Will 2010 bring more pain than we’re ready for?

So Moody’s Investors Service reported late last week that multifamily delinquencies rose by nearly a full percentage point between October and November 2009, to 7.4%.

That figure is up from 5.51% at midyear, and from 1.85% in November 2008.

There’s no question things are getting worse for apartments.

In fact, multifamily came second only to hotels in terms of the month-to-month increase in the amount of delinquent loans.

Multifamily also has a greater share of delinquencies—26.9% of all delinquent loans—as compared to its share of all outstanding loans, 16.3%

Around the same time, multifamily firm Fairfield Residential announced it was filing Chapter 11 bankruptcy protection.

Most in the industry know 2010 is not going to be painless, but are these signs that things are going to get worse than we anticipate?

5 Responses to “Will 2010 bring more pain than we’re ready for?”

  1. 1 Daniel Gehman 12/28/2009 at 12:05 pm

    You make an interesting observation. What I’ve been hearing repeatedly over the last couple of months from my developer clients, who are mostly large nationals, is that it is cheaper to buy an existing assest than to develop one. This outlook doesn’t seem likely to change for the next couple of years. So, in light of the pending foreclosures, there are companies with large portfolios and war chests who will step in to snap up these properties when the value looks too good to pass up. This will create a small wave of activity that will re-set values everywhere. Then, finally, if employment starts to pick up by Q3 of 2010, ground-up development may start to look interesting again.

  2. 2 Jodi Summers 12/30/2009 at 2:08 pm

    It is not all doom and gloom for the multiunit market – there are pockets of light.

    In Los Angeles, new construction is way down, and gross rent multipliers have dropped considerably. Savvy investors know that we are at the bottom of the marketplace….and statistics will prove this. According to Clarus Market Metrics, from November 2007 – November 2009, the number of for sale properties is down 49% and the number of sold properties is up 45%. To augment this dynamic multiunit market statistic, note that the median price of properties for sale is down 11% and the median price of sold properties is down 69%. Very appealing statistics for investors.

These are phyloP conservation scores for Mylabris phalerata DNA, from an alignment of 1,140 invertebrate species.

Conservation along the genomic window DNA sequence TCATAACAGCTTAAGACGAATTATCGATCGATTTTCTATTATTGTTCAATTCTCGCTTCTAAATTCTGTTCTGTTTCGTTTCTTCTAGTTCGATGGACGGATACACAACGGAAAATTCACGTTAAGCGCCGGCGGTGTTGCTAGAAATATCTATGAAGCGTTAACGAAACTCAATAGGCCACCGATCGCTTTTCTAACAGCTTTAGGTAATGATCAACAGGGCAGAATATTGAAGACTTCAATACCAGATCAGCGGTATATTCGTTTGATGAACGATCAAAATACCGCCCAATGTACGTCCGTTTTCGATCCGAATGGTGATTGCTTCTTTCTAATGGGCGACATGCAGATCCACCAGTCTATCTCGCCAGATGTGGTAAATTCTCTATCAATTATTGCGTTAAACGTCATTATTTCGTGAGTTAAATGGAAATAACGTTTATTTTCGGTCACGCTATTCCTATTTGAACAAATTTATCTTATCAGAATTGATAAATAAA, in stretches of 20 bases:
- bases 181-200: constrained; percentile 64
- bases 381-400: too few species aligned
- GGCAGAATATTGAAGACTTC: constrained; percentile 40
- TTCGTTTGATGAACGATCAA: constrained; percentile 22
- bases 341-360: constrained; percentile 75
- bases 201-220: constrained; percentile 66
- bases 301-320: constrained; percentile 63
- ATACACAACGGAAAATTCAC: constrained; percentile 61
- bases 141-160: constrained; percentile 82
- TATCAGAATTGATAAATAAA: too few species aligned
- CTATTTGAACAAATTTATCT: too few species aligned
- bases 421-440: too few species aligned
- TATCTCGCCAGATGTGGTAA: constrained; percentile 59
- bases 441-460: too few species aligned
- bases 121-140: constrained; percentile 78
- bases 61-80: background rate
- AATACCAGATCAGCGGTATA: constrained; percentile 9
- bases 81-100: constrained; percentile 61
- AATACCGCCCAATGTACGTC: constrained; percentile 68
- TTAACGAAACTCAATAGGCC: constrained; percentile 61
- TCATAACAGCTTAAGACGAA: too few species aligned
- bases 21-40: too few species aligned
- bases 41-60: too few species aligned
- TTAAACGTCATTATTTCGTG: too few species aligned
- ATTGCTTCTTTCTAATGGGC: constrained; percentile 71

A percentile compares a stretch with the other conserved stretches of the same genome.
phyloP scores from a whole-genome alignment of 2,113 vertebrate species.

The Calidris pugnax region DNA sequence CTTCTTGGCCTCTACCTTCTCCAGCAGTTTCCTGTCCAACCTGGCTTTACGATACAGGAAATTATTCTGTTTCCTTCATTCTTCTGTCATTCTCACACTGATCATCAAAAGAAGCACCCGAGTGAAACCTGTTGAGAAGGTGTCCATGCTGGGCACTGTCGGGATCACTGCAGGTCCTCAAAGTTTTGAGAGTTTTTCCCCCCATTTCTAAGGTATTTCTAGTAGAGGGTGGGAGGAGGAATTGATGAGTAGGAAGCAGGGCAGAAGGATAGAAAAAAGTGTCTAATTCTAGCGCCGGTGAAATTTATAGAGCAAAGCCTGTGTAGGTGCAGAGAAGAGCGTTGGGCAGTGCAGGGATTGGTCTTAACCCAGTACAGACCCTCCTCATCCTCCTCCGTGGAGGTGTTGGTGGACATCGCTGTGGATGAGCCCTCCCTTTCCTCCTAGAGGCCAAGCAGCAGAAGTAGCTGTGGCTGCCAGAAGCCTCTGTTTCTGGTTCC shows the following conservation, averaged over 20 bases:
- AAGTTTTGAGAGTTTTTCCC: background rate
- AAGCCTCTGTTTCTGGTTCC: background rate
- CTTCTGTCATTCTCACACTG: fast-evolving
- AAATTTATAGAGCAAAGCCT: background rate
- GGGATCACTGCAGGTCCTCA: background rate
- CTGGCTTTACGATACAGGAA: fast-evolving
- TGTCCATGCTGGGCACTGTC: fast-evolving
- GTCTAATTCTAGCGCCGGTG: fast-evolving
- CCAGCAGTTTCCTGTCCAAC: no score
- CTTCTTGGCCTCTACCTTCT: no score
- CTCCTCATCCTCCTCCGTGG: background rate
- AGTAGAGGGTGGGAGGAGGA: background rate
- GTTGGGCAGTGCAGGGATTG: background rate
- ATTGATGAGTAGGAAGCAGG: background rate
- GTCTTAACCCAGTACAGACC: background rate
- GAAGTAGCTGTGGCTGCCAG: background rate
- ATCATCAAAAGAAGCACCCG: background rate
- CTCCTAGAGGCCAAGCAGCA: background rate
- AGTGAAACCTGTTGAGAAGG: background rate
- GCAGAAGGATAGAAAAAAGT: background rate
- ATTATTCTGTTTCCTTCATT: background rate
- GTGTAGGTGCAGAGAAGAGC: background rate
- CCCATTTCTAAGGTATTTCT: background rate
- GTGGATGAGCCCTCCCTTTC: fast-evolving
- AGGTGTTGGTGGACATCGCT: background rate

3. 3 Charles H 12/30/2009 at 6:13 pm

    I believe housing has a long way to go before things get better . Gen x and y are moving back in with their parents , even if they are married . Tenants , unbeknownst to managers , are taking friends , relatives in with them and splitting rents . Where is the growth going to come from ? the people losing houses are probably not going to save the day . There is a shadow market out there that is hard to measure but it does exist . I think we will see tenants moved into vacant units and consolidate them in full buildings , and then mothball the empty buildings , stop the expenses associated with 50% full buildings . The airlines pack us in , time for the housing industry to wake up and do the same thing .

  4. 4 Dickie Snyder 01/06/2010 at 1:10 pm

    The problem is the result of apartment loss factors.

  1. 1 Tweets that mention Will 2010 bring more pain than we’re ready for? « MultiViews -- Topsy.com Trackback on 12/18/2009 at 4:22 pm

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